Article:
Organic Poisoning of Anion Exchange Resins
Until recent years, water treatment by ion exchange was considered as a largely inorganic process and resins were judged solely by their ability to exchange or remove mineral ions. The total organic content of natural water supplies is considerably lower than the inorganic content, and when the standard of water purity required for industrial purposes was 1–2 μS/cm (S = mhos), organic contamination of the input water was rarely sufficient to cause noticeable changes in the quality of the treated water, or the apparent working capacity of the resins. The greater purity requirements of modern boilers, necessitating conductivities of down to 0·1 μS/cm, have converted into severe problems phenomena which were virtually unrecognized until the 1950’s. The nature of the problem is best illustrated in Figure 37 which shows typical results of mixed bed operation under a number of conditions. If the input water contains no organic matter, then results such as Curve B arc readily obtainable, and under ideal conditions, the treated water quality can be as good as in Curve A. Typical results for London water, a mixed and variable supply with about 300 p.p.m. T.D.S, and 1–2 p.p.m. O.A, are given in Curve C, while old mixed beds which have become poisoned will do no better than Curve D. Indeed, some of the thin, organic-loaded waters occurring for example in Wales will rapidly foul a conventional mixed bed to a much greater extent, the conductivities being around 2–3 μS/cm.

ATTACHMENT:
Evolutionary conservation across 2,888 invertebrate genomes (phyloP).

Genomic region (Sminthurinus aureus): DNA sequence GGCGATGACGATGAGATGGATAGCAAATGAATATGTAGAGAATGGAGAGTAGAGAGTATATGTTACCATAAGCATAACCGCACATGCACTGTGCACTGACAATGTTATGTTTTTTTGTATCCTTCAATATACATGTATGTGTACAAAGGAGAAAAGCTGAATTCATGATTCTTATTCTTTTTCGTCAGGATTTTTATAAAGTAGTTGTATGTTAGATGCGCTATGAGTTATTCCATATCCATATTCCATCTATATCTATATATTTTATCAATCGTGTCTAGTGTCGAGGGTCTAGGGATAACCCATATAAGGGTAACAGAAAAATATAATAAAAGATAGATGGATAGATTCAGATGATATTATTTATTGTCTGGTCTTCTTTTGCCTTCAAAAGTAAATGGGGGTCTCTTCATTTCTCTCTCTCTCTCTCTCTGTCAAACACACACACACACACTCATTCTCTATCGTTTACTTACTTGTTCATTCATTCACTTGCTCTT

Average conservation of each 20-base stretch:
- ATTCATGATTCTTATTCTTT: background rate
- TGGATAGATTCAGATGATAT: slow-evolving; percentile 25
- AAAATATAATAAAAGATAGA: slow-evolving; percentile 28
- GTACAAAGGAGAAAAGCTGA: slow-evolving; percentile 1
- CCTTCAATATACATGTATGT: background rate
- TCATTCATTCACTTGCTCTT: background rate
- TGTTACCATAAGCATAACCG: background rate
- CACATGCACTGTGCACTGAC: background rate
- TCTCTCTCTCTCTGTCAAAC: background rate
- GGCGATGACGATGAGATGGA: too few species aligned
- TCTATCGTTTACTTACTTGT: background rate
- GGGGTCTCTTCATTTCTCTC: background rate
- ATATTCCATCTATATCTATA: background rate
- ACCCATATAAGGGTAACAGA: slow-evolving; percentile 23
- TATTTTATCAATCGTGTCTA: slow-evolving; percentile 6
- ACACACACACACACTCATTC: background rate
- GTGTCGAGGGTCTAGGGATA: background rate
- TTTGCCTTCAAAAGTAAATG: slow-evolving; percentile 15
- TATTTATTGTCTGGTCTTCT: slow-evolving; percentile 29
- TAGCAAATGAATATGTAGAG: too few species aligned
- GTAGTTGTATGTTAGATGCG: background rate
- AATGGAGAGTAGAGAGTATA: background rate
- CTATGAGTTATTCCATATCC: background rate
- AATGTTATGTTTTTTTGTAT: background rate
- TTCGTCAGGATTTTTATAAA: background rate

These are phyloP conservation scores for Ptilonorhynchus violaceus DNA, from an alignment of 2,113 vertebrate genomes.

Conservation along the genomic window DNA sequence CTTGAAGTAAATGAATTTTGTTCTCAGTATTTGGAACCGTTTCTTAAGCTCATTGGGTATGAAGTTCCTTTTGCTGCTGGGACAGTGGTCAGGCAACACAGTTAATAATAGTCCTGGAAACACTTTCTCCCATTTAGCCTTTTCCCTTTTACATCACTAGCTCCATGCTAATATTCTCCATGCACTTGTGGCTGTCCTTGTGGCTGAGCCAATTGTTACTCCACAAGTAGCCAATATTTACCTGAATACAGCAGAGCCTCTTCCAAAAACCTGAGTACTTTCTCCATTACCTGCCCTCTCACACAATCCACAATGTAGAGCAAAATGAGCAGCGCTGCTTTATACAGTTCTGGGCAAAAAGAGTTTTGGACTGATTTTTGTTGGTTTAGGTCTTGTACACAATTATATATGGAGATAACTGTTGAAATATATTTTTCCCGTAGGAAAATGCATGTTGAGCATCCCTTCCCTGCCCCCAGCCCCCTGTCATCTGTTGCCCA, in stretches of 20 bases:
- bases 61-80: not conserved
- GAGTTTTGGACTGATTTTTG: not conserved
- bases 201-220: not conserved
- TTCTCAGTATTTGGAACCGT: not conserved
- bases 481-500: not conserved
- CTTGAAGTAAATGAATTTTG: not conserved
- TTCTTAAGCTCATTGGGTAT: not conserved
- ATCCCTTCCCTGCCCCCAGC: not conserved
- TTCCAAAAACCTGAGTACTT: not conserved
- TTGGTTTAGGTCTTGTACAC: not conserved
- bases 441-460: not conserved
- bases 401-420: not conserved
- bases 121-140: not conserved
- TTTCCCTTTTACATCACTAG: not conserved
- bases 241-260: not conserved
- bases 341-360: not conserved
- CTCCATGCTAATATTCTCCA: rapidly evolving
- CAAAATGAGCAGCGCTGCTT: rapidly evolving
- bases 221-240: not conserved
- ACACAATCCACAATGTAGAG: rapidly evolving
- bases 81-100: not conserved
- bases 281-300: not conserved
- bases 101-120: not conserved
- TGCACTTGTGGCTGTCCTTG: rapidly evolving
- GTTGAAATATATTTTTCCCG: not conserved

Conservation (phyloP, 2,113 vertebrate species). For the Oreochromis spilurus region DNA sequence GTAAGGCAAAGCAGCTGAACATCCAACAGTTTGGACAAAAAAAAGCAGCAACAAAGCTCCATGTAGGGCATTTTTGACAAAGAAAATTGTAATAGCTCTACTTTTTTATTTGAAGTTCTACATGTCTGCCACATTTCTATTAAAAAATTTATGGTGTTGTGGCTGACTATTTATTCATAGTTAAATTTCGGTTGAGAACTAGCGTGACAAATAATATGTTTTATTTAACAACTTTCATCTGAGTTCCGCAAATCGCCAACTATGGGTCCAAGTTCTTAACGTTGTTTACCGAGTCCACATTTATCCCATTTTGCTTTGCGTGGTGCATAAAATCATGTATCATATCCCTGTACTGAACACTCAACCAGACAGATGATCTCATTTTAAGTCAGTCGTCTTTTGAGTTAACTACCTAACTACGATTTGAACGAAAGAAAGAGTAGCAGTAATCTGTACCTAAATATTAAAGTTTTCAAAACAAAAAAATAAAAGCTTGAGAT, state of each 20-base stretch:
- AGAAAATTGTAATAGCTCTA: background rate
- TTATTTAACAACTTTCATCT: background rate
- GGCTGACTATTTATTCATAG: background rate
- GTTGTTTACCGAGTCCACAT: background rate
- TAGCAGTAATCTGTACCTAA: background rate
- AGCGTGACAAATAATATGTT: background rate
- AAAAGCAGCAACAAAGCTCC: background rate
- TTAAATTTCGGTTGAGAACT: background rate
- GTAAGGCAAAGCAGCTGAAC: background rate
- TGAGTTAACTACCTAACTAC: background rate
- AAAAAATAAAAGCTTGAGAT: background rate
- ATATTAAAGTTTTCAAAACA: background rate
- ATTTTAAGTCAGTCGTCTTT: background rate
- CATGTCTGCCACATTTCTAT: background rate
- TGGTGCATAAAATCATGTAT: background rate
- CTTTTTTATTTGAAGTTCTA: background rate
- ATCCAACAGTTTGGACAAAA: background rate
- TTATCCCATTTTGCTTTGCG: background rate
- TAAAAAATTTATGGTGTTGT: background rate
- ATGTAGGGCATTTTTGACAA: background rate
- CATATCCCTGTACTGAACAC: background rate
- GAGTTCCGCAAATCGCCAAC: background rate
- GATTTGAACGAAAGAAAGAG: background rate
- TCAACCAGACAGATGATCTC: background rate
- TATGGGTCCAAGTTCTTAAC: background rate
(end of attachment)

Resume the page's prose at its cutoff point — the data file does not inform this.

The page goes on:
Unable to display preview. Download preview PDF.